Saturday, June 18, 2011

Patterns of Behavior and Why Rep. Weiner Had to Go

For some who focus exclusively on the "sex scandal" aspect of Rep. Anthony Weiner's behavior, they see inconsistency between the Democratic Party's insistence that he resign and the political survival of other politicians who have engaged in dubious sexual behavior, some of which was illegal. And it is fair to argue that, when the behavior does not involve minors or non-consenting adults, scandalous behaviors are usually survivable.

One of the more absurd comparisons I've heard is to the behavior of past presidents, such as Jefferson, Roosevelt and Kennedy, whose antics weren't known to the public. That's not a distinction - before Weiner's antics were known to the public he, also, avoided any consequence. One of the least coherent comparisons is Michael Medved's factually challenged1 rant about how unjust the world is because Weiner was pressured to resign but Clinton was not.2 I've heard comparisons to Rep. David Vitter ("it's illegal to hire prostitutes but not to twitter suggestive photos to other adults", Sen. Larry Craig ("he was convicted of disorderly conduct, but was allowed to complete his term"), and others.

I've also heard a variety of theories as to why Weiner was singled out - theories that his public persona, his alleged abrasiveness with his colleagues, his status as an up-and-coming leader for the party, etc., made it somehow more critical that he be removed. I don't agree - he could have been marginalized within the party and, as a spokesperson, once the scandal becomes "old news" needs not be any less effective than Elliot Spitzer.

Here's the thing: When you have a politician who cheats on his wife with other women, you can generally expect that if you dig you will learn of other affairs. If the cheating is with men in restrooms, sure, you can expect that digging will probably reveal that's not a one-time behavior, either. If the politician likes to hire prostitutes, again, a thorough investigation will likely turn up a lot more prostitutes with whom he's consorted. None of which changes the essential nature of the story.

Do you believe that somebody who engages in narcissistic, casual exhibitionist behaviors "kept it in his pants", so to speak, before the invention of Twitter? Andrew Breitbart apparently has a small dossier of photos, including an x-rated photo "accidentally" shared with the world. Even had Weiner survived the initial scandal with his implausible denials of responsibility, his scandal is a gift that keeps on giving - with an increasing number of increasingly explicit photos, and an increasing number of women reporting his conduct. For the Republican Party, Weiner had become a gift that keeps on giving.

Am I wrong in my inferences? If I were, I somehow doubt that Weiner would have followed his mea culpa by announcing that he was checking into some form of "rehab", inpatient mental health treatment. I suspect that he could have held on at least as well as Larry Craig, and perhaps as well as Barney Frank. But instead, I think the party legitimately feared that continued investigation would reveal a history of similar conduct dating back to Weiner's youth, and that given how casual he was about his online contacts that it was only a matter of time before he was discovered to have send explicit pictures to a minor. (I understand he's already under investigation for pictures he sent to a 17-year-old, and his antics were known to a sufficient degree among right-wing muck hounds that they were actively trying to solicit pictures from him with fake online identities.)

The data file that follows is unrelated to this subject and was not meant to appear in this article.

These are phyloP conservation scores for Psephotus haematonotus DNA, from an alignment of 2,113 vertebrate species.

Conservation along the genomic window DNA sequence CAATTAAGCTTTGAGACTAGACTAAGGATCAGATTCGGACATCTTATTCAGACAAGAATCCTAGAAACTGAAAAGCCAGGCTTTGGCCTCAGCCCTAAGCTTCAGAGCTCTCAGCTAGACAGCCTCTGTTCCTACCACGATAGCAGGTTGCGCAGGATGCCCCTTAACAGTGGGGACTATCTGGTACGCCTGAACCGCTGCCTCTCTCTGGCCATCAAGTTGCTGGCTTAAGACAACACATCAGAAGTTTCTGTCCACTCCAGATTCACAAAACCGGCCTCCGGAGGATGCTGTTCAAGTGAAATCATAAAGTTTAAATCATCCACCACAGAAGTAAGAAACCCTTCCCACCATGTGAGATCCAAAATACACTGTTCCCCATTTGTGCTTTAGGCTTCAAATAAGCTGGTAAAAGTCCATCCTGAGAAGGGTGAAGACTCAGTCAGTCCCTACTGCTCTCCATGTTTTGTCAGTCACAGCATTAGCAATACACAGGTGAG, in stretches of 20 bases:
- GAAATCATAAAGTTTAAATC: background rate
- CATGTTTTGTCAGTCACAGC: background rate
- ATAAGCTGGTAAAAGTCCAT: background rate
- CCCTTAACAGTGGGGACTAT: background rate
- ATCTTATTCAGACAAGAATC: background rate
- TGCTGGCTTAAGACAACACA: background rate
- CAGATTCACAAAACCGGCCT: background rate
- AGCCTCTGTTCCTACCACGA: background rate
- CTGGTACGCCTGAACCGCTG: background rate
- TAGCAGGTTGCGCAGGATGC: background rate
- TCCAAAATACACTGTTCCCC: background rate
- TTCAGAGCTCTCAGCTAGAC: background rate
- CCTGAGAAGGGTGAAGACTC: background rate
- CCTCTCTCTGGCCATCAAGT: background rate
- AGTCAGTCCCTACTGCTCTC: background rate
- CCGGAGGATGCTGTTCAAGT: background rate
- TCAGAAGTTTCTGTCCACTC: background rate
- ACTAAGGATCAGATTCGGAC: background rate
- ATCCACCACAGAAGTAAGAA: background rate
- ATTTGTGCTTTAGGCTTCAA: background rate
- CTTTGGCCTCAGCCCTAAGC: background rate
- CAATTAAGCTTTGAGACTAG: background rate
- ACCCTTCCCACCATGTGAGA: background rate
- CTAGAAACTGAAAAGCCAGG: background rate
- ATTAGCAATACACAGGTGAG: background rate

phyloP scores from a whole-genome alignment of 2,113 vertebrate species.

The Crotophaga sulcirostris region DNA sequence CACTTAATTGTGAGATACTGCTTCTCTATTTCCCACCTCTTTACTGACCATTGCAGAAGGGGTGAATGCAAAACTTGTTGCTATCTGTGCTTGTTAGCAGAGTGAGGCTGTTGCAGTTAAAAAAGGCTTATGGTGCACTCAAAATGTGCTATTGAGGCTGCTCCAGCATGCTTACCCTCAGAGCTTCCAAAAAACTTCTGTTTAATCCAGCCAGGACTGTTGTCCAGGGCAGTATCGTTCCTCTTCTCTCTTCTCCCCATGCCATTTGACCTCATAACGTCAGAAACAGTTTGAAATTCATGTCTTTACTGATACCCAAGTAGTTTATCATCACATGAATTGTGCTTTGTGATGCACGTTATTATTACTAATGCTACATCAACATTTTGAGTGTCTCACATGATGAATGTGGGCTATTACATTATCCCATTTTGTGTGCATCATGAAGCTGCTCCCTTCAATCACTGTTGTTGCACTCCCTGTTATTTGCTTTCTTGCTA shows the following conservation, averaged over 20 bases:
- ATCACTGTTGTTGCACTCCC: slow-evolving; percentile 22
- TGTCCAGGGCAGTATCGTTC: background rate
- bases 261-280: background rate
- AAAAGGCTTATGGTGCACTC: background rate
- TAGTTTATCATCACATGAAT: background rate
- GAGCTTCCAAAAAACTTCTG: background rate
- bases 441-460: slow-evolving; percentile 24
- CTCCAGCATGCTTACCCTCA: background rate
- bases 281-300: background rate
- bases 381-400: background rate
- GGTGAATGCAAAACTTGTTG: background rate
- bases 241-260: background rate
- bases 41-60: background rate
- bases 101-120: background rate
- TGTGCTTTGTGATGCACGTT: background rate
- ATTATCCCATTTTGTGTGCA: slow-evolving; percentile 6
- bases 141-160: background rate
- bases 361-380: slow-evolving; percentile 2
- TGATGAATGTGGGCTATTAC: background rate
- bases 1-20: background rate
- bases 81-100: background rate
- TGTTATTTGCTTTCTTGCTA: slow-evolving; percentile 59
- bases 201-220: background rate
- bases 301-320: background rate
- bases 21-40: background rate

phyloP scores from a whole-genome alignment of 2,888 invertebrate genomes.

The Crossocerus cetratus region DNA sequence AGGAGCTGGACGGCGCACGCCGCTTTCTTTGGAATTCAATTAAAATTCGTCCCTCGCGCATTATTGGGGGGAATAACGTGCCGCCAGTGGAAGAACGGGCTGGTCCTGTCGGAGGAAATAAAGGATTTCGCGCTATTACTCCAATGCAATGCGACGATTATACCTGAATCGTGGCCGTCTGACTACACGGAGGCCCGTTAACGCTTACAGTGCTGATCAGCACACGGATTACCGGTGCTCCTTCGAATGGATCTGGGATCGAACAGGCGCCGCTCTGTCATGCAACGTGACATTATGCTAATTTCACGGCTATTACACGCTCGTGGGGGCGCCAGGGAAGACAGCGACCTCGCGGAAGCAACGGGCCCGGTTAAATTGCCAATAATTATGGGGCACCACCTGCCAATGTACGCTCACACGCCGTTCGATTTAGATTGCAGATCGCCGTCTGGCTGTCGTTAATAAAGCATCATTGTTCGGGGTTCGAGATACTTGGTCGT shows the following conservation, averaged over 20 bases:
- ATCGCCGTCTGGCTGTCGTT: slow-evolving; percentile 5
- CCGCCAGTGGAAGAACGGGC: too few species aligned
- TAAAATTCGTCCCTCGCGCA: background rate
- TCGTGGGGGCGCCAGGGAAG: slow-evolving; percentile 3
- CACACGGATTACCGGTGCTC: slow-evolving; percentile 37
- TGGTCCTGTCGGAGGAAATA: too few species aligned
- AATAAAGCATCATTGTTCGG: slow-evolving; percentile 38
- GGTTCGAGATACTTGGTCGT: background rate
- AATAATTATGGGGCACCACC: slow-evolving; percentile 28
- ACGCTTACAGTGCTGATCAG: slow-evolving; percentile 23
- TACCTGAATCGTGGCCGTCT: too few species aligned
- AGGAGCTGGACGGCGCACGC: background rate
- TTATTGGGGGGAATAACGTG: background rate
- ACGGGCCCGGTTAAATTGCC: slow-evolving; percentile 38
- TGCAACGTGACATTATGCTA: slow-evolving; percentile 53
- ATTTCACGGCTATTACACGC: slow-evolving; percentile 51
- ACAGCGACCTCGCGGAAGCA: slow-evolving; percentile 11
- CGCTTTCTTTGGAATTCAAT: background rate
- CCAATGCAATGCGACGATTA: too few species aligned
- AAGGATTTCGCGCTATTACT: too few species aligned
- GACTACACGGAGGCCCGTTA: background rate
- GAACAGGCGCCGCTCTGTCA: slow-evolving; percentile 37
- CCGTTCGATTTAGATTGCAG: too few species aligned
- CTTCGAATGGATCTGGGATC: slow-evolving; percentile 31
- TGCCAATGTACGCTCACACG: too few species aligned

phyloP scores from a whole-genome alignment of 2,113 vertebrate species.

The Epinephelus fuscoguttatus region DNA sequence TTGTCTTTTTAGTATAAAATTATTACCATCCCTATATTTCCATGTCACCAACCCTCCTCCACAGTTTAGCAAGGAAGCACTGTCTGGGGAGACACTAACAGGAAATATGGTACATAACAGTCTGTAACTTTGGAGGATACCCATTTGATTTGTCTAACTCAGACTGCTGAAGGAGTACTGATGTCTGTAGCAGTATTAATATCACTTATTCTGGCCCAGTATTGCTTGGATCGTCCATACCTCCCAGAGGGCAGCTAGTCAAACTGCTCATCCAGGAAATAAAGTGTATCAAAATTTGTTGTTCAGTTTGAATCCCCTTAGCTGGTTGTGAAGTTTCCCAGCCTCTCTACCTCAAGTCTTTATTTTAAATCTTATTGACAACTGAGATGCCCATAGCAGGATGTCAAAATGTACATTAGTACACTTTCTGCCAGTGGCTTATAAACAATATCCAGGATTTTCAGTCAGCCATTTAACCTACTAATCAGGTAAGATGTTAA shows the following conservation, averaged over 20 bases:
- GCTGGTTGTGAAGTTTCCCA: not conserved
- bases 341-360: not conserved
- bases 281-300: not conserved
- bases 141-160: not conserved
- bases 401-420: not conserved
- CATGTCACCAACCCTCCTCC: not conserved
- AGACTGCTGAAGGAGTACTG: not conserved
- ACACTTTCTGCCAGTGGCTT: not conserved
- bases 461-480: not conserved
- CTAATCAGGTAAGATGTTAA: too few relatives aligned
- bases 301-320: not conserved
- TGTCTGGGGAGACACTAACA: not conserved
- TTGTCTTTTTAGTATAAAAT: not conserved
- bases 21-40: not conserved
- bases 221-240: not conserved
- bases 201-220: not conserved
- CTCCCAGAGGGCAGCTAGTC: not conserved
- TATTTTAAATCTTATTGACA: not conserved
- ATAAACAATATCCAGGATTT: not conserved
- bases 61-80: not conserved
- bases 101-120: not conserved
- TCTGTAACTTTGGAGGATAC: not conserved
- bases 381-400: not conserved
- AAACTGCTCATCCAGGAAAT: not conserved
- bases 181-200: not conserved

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1. Medved writes, "Clinton abused his authority with and used government resources in sex-capades with a White House intern" - if you don't care enough about the facts to know after this much time that Lewinsky was not an intern, or if you know and choose to lie, why should you be regarded as anything but a low-wattage intellect and a partisan hack.

2. Is he complaining that Weiner should have stayed because Clinton stayed, that if you excuse behavior of one sort you must forever excuse behavior that's arguably similar, that a President and a Member of Congress are equivalent players in our political system... Nah, he's just ranting about Democrats.

2 comments:

  1. I believe part of the issue was that not all of the women Weiner sent explicit tweets to were obviously interested in such tweets. There's a difference between "I had online sex with a woman not my wife" and "I was sending sexy comments/pictures to constituents in order to hit on them".

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  2. Right. The sense I have is that this is a form of exhibitionism, not "hot chatting" or some similar invited or mutual exchange. Twitter allows him to avoid trolling parks in a trench coat, but....

    The woman who received the first tweet that was publicized wrote an editorial trying to set the record straight, prior to Weiner's confession.

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